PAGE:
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Pro/Con: Who said it was the easy way out?

Replacing most final exams with a project would better showcase student’s skills
Midterms and final exams would better show students knowledge and creativity if they were formatted as projects. Photo Credit:
Midterms and final exams would better show students knowledge and creativity if they were formatted as projects. Photo Credit: <

To read Hannah’s opposing viewpoint, click here.


Students are never excited when it comes to studying for exams at the end of each semester. Desperately reviewing notes on the American Revolution and the Pythagorean theorem is a common experience for students across the country. 


However, in recent years, more schools across the country have introduced project-based learning, or PBL, to help students develop a deeper understanding of the content. Many teachers have agreed to substitute normal content and semester tests with assignments in conjunction with this new learning style. Although tests have been used for years, they no longer remain the most accurate way to measure students’ knowledge. Final exam scores can only truly show mastery through projects.


CTA schools offer a multitude of program based classes such as Fashion, Interior, Art, Photography, Automotive, Digital Game, Web and Graphic Design. At schools where career and technical education is at the core of the student’s experience, it only makes sense for final exams to be given as part of a hands-on learning assessment. A Fashion Design class where students have learned how to sew, or an Automotive Technology class where students have learned the different parts of a carburetor are all examples for students to demonstrate those skills in the way they were practiced and taught, rather than bubbling in letters on a scantron.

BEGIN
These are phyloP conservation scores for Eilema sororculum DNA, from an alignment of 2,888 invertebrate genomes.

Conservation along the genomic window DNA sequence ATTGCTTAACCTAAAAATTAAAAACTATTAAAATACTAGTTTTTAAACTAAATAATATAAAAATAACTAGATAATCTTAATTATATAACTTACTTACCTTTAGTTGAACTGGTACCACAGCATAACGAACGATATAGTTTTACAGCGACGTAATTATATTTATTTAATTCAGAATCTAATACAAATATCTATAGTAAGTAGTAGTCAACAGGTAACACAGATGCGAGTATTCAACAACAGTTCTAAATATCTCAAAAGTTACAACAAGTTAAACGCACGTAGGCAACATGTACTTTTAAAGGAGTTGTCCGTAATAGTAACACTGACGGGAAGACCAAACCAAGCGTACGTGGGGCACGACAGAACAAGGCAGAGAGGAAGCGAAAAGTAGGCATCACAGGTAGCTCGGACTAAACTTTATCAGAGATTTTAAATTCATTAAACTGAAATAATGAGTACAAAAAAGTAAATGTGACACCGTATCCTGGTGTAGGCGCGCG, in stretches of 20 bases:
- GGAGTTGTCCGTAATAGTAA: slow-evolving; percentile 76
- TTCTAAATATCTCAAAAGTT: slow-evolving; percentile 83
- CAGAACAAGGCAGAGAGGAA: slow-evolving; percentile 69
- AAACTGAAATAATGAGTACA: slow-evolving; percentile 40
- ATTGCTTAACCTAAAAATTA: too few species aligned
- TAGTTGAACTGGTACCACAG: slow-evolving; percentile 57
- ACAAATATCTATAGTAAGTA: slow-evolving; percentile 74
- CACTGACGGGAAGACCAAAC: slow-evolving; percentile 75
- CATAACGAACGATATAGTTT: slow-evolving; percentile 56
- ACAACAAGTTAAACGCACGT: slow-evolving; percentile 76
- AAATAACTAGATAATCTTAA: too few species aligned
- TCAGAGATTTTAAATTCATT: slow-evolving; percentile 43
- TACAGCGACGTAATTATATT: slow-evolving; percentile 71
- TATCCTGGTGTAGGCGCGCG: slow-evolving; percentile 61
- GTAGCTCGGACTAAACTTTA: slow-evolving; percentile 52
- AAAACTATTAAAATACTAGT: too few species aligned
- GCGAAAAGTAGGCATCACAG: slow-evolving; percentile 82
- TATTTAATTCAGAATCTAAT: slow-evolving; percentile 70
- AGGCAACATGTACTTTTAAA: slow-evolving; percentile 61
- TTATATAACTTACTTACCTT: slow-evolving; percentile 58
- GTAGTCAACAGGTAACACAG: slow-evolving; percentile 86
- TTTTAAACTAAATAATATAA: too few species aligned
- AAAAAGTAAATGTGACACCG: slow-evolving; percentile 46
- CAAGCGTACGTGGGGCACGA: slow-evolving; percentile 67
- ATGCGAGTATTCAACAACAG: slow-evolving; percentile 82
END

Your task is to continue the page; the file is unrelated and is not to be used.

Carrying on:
Students can spend over a month perfecting a project, while they have to quickly show their knowledge on a 90-minute test. They can stress less and feel more confident in their work because they are creating it themselves with no crazy time limit or pressure. Some students already struggle when taking tests, because they don’t feel confident in what they know and it can cause a buildup of anxiety that can lead them to failure. Instead, students should spend more time working hard on what they are creating over the course of several weeks because it will show how much they actually care. If they are struggling, they can take a break and make sure their final product is their best work. Teacher’s testing styles can change from year to year, but a students’ creativity can only grow. Showing this growth in hands-on classes is the perfect way to be represented in a project. 


The extra weeks given for final exam preparation is not the only benefit of projects. Most projects are assigned to groups, which can help when completing their final exams. Group projects allow a variety of input on the final product and parts can be split amongst each student depending on their strengths. These projects also help students build valuable teamwork skills and abilities that will help them in their futures. 


Teachers and administrators already know that projects are an amazing way to show students’ knowledge. If students can successfully do projects and obtain knowledge like this during the course, why wouldn’t they be able to do the same at the end of it? Projects may work better for specific classes and schools and it should always be considered. But, blatantly rejecting the idea of them is ignoring the benefits they might have for students. They better show what the student knows, not what they crammed for in two hours the night before.

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